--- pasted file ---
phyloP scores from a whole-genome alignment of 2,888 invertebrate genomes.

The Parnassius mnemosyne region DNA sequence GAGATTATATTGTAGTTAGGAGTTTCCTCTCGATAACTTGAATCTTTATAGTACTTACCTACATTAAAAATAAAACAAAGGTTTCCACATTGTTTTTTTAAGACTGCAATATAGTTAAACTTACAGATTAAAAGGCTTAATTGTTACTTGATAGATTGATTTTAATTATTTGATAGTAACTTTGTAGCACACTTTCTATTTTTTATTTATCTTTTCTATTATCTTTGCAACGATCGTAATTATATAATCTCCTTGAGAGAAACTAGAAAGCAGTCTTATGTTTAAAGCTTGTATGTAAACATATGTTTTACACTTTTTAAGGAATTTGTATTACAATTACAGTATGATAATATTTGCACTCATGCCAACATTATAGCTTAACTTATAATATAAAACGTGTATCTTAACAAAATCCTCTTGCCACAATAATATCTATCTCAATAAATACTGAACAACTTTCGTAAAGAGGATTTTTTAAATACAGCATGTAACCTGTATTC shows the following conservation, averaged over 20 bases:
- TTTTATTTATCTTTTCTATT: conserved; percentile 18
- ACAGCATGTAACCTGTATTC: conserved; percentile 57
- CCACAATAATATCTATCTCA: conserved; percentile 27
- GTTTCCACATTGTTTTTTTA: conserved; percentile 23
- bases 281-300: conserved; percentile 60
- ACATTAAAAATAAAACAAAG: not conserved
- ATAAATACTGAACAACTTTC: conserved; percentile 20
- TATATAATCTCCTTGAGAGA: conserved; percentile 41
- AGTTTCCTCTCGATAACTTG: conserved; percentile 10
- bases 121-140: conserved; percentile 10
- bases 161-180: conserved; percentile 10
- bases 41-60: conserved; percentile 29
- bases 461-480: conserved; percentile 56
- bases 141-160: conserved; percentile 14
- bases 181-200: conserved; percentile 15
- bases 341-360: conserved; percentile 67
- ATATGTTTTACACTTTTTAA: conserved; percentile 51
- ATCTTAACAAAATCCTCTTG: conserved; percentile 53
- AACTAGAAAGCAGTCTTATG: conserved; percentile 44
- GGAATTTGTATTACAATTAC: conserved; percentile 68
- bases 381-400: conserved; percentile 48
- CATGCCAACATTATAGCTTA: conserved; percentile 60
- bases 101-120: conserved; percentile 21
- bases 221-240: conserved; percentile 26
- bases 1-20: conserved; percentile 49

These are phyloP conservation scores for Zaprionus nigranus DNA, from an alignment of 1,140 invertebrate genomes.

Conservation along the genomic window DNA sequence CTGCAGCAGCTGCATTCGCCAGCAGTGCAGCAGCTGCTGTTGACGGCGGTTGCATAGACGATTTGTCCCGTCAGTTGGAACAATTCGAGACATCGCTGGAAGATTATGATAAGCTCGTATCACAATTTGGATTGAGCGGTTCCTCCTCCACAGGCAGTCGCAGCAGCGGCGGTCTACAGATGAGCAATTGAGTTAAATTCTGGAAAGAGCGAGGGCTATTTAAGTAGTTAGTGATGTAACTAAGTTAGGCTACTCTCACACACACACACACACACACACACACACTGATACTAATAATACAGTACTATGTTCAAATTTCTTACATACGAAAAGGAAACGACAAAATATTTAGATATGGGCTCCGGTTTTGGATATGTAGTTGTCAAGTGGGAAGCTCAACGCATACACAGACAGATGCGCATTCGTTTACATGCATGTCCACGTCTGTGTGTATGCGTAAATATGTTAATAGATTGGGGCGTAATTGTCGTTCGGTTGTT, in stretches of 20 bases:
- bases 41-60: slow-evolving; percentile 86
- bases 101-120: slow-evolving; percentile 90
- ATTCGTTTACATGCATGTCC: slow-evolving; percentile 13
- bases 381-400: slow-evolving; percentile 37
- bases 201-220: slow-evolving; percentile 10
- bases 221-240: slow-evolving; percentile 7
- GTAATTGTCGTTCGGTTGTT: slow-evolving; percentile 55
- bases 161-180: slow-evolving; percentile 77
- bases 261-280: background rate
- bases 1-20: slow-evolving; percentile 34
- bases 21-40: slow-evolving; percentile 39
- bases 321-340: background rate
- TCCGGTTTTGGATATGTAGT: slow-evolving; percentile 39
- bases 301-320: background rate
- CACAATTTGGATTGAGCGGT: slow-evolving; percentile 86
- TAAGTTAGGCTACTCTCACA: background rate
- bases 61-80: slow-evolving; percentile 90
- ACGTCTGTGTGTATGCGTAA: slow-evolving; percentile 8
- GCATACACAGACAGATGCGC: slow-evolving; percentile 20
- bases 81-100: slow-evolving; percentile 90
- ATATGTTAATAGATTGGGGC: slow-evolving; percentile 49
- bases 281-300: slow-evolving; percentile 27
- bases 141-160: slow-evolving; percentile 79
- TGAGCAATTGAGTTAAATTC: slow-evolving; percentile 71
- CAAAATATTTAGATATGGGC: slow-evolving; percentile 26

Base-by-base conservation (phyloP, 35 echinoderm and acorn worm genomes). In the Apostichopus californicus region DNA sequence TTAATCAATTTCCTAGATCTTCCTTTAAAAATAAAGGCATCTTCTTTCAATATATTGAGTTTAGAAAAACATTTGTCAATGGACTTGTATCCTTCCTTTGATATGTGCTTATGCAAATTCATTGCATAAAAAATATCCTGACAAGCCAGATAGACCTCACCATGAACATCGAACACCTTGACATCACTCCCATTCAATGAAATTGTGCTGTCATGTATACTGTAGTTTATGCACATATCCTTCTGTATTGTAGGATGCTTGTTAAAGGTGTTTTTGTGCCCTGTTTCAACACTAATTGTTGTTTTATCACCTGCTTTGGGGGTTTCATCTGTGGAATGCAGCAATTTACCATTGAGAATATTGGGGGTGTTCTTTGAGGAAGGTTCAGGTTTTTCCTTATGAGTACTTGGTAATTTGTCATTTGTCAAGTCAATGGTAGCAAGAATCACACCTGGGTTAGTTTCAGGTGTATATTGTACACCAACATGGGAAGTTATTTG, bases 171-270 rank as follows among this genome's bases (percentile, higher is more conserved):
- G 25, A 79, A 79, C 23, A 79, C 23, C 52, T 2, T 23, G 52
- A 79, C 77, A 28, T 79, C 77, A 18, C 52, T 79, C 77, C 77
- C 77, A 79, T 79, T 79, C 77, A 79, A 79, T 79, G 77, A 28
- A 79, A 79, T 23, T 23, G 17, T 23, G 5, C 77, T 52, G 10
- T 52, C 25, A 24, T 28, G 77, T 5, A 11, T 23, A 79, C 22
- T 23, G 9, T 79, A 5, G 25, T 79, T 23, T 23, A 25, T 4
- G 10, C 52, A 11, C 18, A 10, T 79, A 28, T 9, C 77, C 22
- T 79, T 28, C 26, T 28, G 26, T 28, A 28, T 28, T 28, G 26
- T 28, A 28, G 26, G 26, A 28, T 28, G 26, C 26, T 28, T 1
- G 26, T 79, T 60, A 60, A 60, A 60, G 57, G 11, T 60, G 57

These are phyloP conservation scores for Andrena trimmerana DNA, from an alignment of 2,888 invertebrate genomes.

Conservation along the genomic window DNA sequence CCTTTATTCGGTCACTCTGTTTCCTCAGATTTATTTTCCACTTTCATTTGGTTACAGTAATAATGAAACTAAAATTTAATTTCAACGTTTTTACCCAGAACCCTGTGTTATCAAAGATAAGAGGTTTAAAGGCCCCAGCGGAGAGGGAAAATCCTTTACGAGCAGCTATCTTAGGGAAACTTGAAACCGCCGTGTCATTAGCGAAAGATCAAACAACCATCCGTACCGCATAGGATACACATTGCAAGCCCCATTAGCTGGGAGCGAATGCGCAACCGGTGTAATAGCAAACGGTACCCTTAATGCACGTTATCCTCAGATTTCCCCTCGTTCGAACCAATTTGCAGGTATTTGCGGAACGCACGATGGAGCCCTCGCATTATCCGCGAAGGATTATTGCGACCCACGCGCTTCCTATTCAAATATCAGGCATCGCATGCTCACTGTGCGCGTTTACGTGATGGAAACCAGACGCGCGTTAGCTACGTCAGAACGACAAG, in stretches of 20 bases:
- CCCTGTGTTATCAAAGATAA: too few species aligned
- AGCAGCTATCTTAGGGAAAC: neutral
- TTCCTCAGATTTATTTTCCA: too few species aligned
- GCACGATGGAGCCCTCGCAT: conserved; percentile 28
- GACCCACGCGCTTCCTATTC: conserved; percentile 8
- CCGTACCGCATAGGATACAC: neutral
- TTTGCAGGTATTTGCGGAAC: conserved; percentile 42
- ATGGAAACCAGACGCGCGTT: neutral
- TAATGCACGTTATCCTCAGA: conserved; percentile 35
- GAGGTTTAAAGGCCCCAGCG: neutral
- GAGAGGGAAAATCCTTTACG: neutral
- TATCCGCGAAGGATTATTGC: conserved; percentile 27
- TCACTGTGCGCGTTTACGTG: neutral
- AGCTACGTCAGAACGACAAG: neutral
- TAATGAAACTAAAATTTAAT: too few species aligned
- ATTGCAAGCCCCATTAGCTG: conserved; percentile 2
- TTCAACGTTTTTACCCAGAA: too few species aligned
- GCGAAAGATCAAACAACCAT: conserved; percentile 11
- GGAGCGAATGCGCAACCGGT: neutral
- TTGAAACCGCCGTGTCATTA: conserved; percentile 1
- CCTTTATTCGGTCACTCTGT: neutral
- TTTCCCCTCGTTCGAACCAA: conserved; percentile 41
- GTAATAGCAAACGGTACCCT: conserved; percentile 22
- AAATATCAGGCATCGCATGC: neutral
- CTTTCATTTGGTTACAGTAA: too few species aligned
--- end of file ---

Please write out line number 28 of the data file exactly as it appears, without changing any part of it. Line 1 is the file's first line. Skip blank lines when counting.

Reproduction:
These are phyloP conservation scores for Zaprionus nigranus DNA, from an alignment of 1,140 invertebrate genomes.